The Paycheck Protection Program (PPP) was part of a stimulus plan supposedly meant for the little guy—the mom-and-pop shops struggling to survive amid a pandemic-spurred economic meltdown.
Instead, giant chains like Ruth’s Chris Steak House, Shake Shack, and Potbelly (those with estimated net worths sometimes reaching into the billions) each received tens of millions of dollars in federal loans that were supposed to be reserved for small businesses needing help to stay afloat.
After a barrage of criticism, some of these companies have promised to return the funds, and Congress has unleashed a second round of cash with the expectation that small businesses will actually get a deservedly greater slice this time. But the fact that this happened in the first place is cause for concern. History, it seems, is merely repeating itself once again—subsequently deepening the racial, economic, and social fissures in this country. Here are the key takeaways.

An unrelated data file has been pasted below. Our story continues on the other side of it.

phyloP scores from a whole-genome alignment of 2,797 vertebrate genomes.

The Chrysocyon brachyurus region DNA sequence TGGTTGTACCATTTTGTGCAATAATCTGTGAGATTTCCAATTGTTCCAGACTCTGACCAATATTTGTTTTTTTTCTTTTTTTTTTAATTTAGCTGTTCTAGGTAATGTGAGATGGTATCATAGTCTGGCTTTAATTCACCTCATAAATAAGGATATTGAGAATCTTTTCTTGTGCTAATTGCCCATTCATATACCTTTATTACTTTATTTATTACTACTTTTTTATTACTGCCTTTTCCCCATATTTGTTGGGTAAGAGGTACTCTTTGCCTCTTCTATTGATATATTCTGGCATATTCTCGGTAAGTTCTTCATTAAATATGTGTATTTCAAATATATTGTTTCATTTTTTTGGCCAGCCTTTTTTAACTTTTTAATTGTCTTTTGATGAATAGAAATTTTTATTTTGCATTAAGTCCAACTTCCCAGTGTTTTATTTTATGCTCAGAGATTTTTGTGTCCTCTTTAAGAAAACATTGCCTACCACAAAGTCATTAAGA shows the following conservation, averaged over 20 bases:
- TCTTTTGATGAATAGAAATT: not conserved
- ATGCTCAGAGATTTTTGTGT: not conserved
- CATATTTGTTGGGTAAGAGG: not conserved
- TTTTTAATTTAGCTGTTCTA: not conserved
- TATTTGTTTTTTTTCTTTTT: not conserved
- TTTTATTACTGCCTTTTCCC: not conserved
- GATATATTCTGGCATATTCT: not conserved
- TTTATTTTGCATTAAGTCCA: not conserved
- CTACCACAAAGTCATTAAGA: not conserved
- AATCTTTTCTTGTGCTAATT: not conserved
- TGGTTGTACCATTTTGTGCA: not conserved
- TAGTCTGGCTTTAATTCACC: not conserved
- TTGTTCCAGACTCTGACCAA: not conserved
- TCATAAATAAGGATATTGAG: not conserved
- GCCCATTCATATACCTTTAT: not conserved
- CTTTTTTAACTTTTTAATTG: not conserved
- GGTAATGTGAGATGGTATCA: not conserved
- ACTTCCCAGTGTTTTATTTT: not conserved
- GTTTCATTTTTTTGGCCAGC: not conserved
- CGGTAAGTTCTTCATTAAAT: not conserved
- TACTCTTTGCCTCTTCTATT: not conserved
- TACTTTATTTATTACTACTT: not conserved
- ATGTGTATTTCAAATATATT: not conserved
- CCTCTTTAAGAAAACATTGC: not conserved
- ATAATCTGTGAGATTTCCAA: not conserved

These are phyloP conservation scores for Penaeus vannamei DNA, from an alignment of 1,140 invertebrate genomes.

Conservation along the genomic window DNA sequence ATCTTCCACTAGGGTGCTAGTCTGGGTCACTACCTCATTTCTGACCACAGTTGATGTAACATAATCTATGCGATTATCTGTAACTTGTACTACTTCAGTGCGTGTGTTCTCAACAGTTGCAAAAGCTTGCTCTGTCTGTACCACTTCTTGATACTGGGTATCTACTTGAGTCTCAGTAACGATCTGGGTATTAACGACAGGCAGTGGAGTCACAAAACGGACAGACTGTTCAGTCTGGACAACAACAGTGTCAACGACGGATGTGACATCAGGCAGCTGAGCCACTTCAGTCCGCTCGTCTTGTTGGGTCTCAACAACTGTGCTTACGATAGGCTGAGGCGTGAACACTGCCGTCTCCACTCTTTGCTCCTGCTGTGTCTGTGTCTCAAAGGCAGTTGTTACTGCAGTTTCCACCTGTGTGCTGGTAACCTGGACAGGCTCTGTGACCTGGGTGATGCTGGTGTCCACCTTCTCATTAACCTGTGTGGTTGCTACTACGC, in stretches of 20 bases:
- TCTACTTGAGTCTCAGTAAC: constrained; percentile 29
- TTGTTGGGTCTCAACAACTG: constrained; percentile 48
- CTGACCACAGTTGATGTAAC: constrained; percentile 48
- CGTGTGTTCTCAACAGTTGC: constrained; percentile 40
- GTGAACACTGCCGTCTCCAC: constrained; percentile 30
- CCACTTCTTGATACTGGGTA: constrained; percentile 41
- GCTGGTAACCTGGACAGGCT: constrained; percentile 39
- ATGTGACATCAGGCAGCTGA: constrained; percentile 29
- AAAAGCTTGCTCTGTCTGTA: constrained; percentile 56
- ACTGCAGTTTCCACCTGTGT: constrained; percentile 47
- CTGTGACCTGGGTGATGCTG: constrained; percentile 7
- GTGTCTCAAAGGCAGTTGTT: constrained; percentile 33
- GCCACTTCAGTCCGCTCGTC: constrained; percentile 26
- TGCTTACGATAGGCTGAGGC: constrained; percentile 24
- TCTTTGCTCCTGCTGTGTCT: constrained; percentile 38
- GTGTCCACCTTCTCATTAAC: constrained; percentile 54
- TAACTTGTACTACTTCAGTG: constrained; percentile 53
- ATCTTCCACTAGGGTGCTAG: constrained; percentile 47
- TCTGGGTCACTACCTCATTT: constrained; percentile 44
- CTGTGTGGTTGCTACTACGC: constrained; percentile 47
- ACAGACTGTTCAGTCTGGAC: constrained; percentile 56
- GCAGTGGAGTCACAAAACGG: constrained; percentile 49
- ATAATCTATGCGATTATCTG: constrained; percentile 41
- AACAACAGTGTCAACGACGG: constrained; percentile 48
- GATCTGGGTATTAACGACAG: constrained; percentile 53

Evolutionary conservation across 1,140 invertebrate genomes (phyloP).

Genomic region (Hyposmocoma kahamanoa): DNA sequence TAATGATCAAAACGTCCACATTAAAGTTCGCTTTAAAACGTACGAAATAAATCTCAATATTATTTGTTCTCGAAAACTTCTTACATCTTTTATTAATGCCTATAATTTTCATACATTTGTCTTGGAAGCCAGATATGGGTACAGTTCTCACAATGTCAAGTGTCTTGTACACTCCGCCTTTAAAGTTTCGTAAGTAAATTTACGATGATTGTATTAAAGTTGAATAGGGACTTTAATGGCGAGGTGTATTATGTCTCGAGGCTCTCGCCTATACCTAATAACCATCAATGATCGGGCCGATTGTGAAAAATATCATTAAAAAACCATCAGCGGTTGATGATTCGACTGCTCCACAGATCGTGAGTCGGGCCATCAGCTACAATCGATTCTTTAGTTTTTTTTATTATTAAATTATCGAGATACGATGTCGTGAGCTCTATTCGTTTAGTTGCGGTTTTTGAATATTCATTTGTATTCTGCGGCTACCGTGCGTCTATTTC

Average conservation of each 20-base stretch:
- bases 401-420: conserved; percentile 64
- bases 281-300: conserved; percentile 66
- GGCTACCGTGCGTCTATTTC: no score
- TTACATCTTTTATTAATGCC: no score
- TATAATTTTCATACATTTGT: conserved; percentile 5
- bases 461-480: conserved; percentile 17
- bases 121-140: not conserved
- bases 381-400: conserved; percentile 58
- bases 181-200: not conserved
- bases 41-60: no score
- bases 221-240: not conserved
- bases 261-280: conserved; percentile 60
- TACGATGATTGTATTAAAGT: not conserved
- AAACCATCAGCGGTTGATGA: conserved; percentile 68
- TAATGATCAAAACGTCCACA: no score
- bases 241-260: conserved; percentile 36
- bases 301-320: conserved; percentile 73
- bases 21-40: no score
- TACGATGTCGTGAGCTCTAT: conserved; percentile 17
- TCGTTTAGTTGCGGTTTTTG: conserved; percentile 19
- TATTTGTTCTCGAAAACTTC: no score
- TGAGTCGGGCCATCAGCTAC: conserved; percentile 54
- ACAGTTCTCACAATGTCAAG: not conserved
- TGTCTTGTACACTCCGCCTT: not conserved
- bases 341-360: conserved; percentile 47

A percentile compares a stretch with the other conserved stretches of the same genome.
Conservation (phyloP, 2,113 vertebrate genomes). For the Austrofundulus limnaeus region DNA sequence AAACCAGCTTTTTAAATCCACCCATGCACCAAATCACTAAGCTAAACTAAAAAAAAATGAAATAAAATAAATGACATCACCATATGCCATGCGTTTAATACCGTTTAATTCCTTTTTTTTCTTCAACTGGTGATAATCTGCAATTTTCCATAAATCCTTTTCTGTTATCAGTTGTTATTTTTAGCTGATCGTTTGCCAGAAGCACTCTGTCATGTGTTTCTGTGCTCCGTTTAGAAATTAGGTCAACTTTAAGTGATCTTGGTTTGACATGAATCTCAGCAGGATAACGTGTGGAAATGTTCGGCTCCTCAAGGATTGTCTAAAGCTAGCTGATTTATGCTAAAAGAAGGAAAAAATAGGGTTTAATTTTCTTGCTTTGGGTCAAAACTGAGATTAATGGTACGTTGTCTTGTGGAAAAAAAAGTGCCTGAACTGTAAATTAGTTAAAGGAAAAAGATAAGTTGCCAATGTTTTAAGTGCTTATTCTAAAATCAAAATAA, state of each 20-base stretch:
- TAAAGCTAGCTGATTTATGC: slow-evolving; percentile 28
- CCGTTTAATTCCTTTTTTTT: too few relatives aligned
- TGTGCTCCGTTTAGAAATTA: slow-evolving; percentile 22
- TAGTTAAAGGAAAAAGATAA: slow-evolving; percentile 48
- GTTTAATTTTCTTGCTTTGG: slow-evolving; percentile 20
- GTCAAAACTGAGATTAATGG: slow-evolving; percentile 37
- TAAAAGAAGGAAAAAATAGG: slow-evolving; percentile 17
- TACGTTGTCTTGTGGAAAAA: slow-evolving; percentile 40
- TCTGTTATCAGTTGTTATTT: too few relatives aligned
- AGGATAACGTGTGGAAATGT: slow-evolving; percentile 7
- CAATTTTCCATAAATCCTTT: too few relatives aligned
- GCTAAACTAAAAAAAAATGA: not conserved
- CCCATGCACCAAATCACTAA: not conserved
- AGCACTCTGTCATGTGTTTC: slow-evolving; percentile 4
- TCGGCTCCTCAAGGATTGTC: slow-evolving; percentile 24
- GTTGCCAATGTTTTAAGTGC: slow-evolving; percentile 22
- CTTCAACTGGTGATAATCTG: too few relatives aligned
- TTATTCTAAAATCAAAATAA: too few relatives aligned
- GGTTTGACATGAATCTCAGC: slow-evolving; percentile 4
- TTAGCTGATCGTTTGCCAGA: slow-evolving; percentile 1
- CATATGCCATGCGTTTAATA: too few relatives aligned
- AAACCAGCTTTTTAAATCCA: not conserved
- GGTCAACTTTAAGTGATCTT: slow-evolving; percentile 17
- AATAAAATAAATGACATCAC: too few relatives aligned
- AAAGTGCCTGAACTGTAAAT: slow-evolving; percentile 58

Are PPP funds still available?
The initial April 3 launch was messy, rushed, and capped off with controversy. A New York Times investigation revealed that more than 200 publicly traded companies received over $750 million in loans.
The Intercept found that major donors to President Donald Trump’s reelection campaign scored large sums. Data analyzed by Reveal and the New York Daily News determined that more than half of businesses in GOP-controlled states were approved for loans, while blue states hardest hit by the pandemic (California and New York) were approved at a rate of less than 20 percent.
In fewer than 14 days, 14 years of loans were gobbled up, leaving Main Street shut out of the $349 billion in emergency relief earmarked for them.
Why? PPP loans were designated for companies with fewer than 500 employees—but corporations that have multiple locations but don’t employ more than 500 employees at each location could qualify.